When I took Major British Writers II in college, it was in a small meeting room and we sat around two six-foot tables shoved together. Oddly, I had three classes in that same room that semester and I was only taking five. Somehow I always ended up being late for that stupid class, which meant, lucky me, I got to sit right next to the professor. This professor was a nice man. No Roger by any stretch of the imagination. But he was very socially awkward. Most of the time that wasn’t an issue. We were discussing literature not attending a tea party.
Until the fateful day when we were discussing The Love Song Of Alfred J. Prufrock, Steinbeck’s The Chrysanthemums and Joyce’s The Dead. Don’t ask me how Steinbeck ended up in the conversation. I was explaining this brilliant insight I’d just had about the shared theme of lost opportunity to the professor who was sitting immediately to my right when, horror of horrors, I choked up. Like tight voiced, blinking fast to keep from crying, choked up. My professor, who was the only one who could see my face and knew what was happening, got this wild-eyed panic. I stammered off into nothing and he carried on with class as if I hadn’t just been moved to tears over literature right in front of him.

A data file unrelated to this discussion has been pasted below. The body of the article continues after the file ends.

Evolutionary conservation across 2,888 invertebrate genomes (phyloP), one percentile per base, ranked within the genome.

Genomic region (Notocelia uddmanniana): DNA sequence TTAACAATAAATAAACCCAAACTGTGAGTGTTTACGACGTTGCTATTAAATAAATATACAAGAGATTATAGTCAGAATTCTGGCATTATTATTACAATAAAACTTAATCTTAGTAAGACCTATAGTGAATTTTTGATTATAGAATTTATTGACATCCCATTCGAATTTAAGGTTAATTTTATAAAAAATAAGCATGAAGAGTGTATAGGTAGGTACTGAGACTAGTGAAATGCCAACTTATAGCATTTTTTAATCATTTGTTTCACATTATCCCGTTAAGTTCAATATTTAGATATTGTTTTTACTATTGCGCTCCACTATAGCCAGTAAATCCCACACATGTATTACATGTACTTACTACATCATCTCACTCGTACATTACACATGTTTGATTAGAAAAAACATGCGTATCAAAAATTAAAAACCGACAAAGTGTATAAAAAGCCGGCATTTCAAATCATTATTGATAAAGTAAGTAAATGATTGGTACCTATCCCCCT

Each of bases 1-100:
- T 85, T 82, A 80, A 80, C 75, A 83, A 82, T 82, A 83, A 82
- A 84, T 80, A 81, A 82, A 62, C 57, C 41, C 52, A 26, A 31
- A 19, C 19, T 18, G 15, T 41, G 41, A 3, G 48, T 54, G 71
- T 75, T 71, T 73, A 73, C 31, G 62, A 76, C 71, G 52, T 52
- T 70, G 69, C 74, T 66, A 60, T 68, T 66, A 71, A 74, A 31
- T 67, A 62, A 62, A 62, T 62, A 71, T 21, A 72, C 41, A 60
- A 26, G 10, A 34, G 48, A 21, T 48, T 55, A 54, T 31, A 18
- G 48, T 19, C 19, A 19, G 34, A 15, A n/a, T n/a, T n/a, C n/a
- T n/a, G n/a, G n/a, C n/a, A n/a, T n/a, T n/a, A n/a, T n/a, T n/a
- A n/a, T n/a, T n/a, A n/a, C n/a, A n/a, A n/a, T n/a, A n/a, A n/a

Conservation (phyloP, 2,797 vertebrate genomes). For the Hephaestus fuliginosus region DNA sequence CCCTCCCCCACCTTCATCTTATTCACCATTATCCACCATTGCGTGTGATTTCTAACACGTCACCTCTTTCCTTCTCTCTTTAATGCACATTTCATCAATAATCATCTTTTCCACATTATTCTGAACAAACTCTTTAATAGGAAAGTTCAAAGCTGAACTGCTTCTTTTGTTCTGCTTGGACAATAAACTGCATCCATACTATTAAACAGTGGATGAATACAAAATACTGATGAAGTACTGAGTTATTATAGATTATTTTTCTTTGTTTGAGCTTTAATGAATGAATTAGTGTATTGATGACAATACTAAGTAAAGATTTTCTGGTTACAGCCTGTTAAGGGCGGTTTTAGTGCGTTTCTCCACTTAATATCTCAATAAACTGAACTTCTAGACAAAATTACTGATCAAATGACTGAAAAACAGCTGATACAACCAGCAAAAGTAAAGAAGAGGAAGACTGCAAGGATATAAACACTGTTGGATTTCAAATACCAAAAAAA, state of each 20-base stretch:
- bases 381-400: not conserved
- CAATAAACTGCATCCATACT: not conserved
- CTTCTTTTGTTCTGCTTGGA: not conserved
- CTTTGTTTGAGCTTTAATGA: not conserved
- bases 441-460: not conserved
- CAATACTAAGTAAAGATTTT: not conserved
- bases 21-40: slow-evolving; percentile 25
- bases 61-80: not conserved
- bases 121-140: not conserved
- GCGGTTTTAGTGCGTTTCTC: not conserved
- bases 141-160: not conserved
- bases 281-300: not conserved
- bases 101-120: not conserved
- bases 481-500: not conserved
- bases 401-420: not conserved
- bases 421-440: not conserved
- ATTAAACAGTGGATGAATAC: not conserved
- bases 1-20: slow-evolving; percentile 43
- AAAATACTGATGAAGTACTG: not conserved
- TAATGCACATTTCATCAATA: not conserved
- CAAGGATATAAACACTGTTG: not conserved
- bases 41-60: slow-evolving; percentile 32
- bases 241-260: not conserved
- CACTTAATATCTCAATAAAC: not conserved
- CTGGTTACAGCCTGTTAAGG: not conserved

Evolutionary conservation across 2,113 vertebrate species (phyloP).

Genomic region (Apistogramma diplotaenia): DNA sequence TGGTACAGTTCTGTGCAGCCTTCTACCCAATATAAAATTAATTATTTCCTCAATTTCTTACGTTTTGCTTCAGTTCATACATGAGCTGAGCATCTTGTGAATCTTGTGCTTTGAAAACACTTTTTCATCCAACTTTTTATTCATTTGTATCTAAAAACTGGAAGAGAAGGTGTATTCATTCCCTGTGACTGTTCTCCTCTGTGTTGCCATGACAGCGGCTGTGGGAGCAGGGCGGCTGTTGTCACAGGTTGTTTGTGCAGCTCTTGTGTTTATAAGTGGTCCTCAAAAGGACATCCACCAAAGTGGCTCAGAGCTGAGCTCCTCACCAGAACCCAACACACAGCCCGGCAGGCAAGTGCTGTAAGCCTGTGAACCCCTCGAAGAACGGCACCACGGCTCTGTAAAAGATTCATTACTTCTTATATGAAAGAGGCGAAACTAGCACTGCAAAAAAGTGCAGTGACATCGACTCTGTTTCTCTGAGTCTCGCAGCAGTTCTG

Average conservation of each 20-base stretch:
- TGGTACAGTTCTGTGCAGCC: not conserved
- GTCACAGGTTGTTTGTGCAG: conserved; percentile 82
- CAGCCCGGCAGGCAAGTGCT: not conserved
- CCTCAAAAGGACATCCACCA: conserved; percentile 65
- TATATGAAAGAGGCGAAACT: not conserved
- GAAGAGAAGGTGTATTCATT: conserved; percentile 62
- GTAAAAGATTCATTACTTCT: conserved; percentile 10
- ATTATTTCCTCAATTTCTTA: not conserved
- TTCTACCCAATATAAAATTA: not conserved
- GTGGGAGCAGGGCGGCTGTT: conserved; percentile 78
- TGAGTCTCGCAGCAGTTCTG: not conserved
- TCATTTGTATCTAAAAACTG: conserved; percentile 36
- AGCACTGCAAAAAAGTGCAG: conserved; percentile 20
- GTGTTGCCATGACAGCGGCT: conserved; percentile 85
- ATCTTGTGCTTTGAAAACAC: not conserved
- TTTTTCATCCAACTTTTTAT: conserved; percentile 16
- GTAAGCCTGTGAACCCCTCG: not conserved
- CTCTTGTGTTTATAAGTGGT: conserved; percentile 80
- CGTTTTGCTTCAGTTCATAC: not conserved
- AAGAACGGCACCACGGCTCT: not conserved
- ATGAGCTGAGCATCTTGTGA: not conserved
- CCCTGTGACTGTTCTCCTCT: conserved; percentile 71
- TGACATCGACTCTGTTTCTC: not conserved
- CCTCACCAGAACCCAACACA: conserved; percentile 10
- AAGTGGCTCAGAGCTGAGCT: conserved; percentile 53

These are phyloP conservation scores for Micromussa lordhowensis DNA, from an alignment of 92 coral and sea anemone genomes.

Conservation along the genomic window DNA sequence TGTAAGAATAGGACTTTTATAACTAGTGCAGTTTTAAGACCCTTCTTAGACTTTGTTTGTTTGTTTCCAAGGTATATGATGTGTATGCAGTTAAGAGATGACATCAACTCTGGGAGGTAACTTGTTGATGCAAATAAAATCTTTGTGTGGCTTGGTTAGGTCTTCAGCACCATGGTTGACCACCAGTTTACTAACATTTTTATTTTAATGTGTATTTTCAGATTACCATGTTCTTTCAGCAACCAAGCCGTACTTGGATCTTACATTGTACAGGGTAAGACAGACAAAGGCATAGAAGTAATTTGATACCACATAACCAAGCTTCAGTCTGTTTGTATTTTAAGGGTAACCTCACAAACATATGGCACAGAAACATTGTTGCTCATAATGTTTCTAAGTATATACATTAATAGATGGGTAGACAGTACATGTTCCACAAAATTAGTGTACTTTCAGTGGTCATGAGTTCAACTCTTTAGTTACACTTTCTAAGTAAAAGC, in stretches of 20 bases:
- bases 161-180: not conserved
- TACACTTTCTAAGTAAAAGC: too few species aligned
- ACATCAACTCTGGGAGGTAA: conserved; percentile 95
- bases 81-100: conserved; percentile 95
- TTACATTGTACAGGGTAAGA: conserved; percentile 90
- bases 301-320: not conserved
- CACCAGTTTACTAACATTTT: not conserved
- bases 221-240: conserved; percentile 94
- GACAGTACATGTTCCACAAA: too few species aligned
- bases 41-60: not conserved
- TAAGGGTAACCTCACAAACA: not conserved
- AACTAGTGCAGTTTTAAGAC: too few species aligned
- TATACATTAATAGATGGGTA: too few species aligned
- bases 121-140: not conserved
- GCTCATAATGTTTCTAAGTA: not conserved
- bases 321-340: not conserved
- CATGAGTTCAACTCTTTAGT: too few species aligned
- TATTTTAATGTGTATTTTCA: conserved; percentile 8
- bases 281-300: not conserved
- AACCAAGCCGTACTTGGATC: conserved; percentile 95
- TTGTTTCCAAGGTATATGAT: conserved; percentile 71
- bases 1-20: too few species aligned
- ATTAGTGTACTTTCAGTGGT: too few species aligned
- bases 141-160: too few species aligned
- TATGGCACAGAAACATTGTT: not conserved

I had to sit next to him every single class after that because it was still the only seat available when I got there. I got an A in the class and I have loved Prufrock and The Dead since. Steinbeck, not so much.
Waiting For a Girl Like You available now.